Consider the views today which will get you declared a heretic on the Trinity: that Jesus and/or the Holy Spirit is less divine that the Father, and that Jesus and/or the Holy Spirit is not eternal. Hold to any of these, and they will say that you are not a trinitarian, or at least, not a good, orthodox one. But you might have been a fully catholic Christian is good standing, even a bishop, and held to all those views, and you might even have expressed these views as a leading, mainstream apologist in the year 200, and beyond, to the applause of your peers.
Suppose that you hold such views now, but you don’t want to be rejected as a heretic. One option is for you to change those views. Another, is to obtain a time machine, and to travel back to the year 200. There, you will be safe.
Here’s another use for a time machine. If you think it is obvious, blindingly obvious, that the Bible teaches the eternality and full divinity of both Jesus and the Holy Spirit, you can jump into that time machine, go back to the year 200, and solve a great mystery. Why did erudite Christian writers then – bishops, theologians, apologists – not see these blindingly obvious teachings in the Bible?
For whatever reason, they had to wait until 380, when the emperor Theodosius I decided for them that the pro-Nicenes were correct. In January or February of 380, Theodosius had decreed that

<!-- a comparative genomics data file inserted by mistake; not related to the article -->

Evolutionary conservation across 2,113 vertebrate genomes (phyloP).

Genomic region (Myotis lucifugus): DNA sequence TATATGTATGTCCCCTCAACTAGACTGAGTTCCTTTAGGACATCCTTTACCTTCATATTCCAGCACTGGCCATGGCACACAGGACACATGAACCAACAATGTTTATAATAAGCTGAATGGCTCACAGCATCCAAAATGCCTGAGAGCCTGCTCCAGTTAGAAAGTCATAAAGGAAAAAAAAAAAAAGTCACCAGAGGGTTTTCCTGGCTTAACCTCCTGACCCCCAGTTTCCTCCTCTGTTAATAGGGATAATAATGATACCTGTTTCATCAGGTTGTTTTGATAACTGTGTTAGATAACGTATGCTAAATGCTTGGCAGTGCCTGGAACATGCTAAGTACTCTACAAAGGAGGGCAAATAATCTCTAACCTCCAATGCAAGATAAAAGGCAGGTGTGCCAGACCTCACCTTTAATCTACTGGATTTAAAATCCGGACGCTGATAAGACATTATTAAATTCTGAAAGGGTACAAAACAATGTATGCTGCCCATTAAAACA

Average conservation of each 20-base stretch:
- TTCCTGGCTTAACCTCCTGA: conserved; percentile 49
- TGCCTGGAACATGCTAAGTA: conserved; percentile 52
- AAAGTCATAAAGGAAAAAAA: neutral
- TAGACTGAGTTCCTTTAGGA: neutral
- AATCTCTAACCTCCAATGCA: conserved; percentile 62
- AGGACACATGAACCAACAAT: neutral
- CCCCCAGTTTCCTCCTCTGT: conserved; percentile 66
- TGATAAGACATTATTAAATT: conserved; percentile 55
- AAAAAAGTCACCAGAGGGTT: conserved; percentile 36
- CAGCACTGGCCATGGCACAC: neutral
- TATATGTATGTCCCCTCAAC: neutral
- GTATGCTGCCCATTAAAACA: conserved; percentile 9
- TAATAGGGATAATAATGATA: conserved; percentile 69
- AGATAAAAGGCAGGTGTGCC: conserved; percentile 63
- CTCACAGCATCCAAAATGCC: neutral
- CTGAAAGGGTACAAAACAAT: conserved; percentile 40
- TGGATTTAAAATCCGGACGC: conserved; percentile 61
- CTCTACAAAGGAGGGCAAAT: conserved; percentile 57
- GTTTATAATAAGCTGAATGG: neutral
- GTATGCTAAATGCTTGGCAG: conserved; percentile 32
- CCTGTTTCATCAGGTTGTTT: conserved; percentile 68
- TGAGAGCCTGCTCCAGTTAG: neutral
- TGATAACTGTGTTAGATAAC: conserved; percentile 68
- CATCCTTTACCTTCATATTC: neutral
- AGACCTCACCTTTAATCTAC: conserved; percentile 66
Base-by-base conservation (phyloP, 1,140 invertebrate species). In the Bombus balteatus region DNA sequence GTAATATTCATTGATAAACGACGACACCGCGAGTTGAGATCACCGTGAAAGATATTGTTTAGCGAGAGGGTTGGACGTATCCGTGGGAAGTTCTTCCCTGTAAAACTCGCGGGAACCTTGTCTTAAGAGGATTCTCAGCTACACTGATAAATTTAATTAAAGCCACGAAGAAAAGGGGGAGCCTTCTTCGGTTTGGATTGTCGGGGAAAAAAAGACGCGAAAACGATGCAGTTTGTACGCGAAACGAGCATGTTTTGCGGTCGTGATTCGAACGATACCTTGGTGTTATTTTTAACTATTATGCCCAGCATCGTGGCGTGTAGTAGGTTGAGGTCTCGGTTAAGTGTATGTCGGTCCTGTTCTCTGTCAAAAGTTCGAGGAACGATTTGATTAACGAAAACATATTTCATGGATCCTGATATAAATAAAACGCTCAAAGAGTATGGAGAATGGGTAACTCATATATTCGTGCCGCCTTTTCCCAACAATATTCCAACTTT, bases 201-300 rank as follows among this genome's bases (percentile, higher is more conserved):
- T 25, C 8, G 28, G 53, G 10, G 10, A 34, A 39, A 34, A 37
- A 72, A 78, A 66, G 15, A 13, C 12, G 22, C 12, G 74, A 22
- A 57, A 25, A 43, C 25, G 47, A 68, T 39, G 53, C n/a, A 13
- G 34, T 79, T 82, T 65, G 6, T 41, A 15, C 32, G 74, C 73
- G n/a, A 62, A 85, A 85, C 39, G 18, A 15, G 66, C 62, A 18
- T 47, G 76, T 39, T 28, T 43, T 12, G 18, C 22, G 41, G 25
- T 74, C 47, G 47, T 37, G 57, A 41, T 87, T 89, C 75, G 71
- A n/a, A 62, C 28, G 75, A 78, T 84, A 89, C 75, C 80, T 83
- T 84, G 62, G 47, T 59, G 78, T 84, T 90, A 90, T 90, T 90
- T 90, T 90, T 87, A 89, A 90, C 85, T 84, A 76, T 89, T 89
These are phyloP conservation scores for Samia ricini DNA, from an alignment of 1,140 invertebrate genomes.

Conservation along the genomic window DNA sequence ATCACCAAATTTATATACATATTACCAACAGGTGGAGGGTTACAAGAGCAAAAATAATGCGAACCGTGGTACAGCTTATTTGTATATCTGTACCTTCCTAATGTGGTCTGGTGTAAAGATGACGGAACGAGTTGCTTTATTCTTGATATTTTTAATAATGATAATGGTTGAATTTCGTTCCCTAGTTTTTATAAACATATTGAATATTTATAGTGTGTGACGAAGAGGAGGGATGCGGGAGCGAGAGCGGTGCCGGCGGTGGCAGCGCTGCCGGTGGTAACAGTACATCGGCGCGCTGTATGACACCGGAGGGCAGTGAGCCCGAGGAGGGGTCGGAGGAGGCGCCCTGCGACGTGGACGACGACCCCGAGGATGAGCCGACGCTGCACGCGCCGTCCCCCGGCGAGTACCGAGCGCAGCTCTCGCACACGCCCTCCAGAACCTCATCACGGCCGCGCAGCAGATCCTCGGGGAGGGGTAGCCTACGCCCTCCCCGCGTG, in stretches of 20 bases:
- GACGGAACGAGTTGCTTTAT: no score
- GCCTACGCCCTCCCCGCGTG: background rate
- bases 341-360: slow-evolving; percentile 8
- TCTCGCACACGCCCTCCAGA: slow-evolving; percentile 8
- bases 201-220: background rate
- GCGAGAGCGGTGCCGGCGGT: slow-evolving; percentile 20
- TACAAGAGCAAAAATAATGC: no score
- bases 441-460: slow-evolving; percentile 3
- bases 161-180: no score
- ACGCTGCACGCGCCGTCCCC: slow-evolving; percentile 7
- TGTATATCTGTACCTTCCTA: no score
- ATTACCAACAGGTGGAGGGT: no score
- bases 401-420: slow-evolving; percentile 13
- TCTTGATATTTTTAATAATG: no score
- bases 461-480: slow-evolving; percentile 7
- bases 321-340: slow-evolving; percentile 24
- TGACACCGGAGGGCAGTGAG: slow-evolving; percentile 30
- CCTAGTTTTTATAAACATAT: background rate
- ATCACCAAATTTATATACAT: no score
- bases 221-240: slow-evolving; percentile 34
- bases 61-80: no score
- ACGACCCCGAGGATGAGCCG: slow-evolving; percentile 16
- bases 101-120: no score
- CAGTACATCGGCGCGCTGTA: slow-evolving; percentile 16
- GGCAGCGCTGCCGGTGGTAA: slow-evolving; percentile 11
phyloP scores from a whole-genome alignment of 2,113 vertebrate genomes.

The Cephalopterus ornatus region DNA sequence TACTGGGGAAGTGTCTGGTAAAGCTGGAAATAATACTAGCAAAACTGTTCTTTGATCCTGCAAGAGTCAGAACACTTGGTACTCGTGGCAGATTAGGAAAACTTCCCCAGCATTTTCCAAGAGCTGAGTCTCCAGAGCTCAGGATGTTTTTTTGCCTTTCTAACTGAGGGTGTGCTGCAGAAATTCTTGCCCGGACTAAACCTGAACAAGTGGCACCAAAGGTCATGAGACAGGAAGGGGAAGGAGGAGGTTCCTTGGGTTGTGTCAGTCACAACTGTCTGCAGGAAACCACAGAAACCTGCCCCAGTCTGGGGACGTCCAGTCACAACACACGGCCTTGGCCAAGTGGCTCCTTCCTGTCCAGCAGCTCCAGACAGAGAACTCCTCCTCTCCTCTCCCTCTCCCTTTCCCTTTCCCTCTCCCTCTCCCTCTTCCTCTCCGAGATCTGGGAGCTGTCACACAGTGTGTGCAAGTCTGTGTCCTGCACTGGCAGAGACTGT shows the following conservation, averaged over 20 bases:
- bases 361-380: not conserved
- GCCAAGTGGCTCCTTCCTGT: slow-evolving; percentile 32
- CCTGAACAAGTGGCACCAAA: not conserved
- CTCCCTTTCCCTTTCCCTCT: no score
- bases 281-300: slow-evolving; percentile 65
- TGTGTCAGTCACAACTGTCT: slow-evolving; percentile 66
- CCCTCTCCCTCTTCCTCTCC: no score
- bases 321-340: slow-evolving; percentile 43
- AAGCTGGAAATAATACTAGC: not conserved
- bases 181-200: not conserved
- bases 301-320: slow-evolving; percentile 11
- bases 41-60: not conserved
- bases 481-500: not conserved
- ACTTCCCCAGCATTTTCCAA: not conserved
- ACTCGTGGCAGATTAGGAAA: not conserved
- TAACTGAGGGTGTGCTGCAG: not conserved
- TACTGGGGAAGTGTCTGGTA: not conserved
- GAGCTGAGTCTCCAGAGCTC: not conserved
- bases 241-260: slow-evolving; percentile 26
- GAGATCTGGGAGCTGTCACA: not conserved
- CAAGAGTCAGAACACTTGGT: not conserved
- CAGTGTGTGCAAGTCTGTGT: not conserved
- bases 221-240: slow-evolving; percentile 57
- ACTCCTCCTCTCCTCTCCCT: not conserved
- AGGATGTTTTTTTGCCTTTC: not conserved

“It is Our will that all peoples ruled by the administration of Our Clemency shall practice that religion which the divine Peter the Apostle transmitted to the Romans… we shall believe in the single deity of the Father, the Son and the Holy Ghost under the concept of equal majesty and of the Holy Trinity.
We commend that persons who follow this rule shall embrace the name of catholic Christians. The rest, however, whom We judge demented and insane, shall carry the infamy of heretical dogmas. Their meeting places shall not receive the name of churches, and they shall be smitten first by Divine Vengeance, and secondly by the retribution of hostility which We shall assume in accordance with the Divine Judgment.” (Theodosian Code 16.1.2, quoted in Freeman, AD 381, p. 25)
Technically, this was not yet an enforceable law, but only a declaration of imperial policy. But the writing was on the wall. Theodosius arrived in Constantinople in November of 380 and promptly deposed the bishop and many lesser clergy who would not bow to the pro-Nicene cause. He forcibly installed Gregory as bishop, then in May of 381, Theodosius assembled a meeting of 150 eastern bishops to, as one historian says, “ratify the new order.” (Davis, The First Seven Ecumenical Councils, p. 119) This they did, May-July 381. But in January of that year, the emperor had already begun to enforce his religious policy, and this continued with further orders after the synod as well. In 451, a council assembled by a later emperor retroactively elevated this 381 synod to authoritative status, as being an ecumenical council. But at the time, as one historian observes, “No one could call this a full council of the Church, nor did it see itself as such.” (A.D. 381, p. 94)
Gregory of Nazianzus, who’d ended up presiding over the 381 council (though he quit in exasperation before it was done) bitterly wrote afterward that he’d “never seen a good outcome to any synod, or a synod which produced deliverance from evils rather than the addition to them… rivalries and maneuvers always prevail over reason.” (Letter 130, quoted in A.D. 381, p. 97)
In thinking about the Trinity, 380 and 381 are perhaps the most important dates to remember.